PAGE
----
I am currently fighting an American Civil War battle on my tabletop. I have done some research and each of the units has been given the name of a real unit that was involved in the Salem Church action. My battle is fictitious, but having the names of real regiments that actually fought with and against each other, in my opinion makes for more interest.
However, I still feel that something is lacking from my games, yes I have given a bit of a back story, created personalised units and even given key areas on the battlefield names. But what happened before and what will happen after this battle? The blunt answer is nothing! There are no consequences either in victory or defeat for either side, and that is where the problem is and the very thing that is causing me to feel I am missing out on an opportunity to enhance my gaming experience even more.
I dug out my Donald Featherstone and Tony Bath books on creating a campaign, I don't believe these two masterpieces have been bettered since they were written in the 1970's. Don not only wrote how to organise a campaign but actually gave some examples of mini-campaigns. Tony took this even further and went really to town creating new fictitious continents and nations to people them. His own Legend of Hyboria, was and still is, a classic. He took the creation to the N'th degree, creating characters, cities, monetary systems, religions etc. A massive undertaking and not one I would particularly want to follow too slavishly as there would be masses of paperwork involved.
One really interesting idea Tony did introduce was that Hyboria had a mix of races and cultures, so at any one time animal skin clad warriors could end up fighting troops who looked amazingly similar to Romans or even medieval knights. It was, as he said, a good excuse to get all his ancient and middle ages troops on the table at one time, without causing raised eyebrows.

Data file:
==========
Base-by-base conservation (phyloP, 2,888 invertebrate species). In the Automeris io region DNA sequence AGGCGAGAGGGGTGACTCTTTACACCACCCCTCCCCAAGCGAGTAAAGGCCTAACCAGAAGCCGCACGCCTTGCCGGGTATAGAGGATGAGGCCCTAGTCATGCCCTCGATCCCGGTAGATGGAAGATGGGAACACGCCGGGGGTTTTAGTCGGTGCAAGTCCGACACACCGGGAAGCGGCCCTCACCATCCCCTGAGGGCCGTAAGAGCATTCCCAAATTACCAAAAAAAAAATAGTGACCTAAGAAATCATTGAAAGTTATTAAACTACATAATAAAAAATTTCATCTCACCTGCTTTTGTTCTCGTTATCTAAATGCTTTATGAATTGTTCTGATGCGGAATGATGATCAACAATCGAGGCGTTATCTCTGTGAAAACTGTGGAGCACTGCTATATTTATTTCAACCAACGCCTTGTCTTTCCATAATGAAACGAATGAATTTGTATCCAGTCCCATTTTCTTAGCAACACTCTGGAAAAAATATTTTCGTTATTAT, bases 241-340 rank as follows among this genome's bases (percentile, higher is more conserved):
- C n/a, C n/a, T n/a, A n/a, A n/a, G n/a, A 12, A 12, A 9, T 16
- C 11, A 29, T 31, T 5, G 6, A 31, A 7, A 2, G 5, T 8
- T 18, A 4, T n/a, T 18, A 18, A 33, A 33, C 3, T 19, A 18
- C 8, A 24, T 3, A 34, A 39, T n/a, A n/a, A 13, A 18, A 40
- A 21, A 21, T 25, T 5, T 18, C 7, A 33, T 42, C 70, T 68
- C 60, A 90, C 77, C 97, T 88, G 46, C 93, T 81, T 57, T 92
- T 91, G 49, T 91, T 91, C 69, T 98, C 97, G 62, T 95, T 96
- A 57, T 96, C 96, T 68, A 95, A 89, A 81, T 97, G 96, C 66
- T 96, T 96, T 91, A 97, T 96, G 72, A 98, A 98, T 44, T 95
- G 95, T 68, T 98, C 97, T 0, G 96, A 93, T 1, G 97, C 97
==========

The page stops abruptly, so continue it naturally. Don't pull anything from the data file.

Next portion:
Scanning my 28mm armies I too have Romans, Gauls, Vikings, Anglo-Danes, Wars of the Roses, Arabs, English Civil War and American War of Independence troops. A perfect mix for a creation of my own similar to Hyboria. Now that is food for thought for a future project.
But returning to a more reachable goal, Don gave examples of mini-campaigns for a Viking Raid on Britain, Agincourt, English Civil War, French Indian War and American Civil War among others. It adopts a similar system to the 'Scharnhorst Campaign' system used in Sam Mustafa's 'Blucher' rules. a larger map that can be divided up into a number of gaming tables. The forces would move on the map and when contact was made, the table would be made to look like the area on the map. Simple but elegant. The large map could be ruled off into one inch squares, each square on the map would be one foot on the game table, so in my case, with 6 x 4 available, the area to be set up would be six of the map squares. Units not on the table would continue to move on the map and may arrive on the table at some point in the battle.
This mini campaign, would then give me that consequence I was looking for earlier, the what happened before and after, could now be played out. Casualties would be missing from future battles and the terrain lost by one side, would now be occupied by the other. The battles on my tabletop now really would be satisfying and include that final missing element.
Of course doing this solo, will be slightly more difficult, a system of hidden movement would have to be devised as well as one or two other minor tweaks applied to make it suitable for solo play. I feel this would be time well spent and intend to investigate this topic further.
Could all of these troops meet each other on the battlefield in a continent similar to Hyboria?
A selection of ECW, Anglo Danes and WotR. A distinct possibility I think!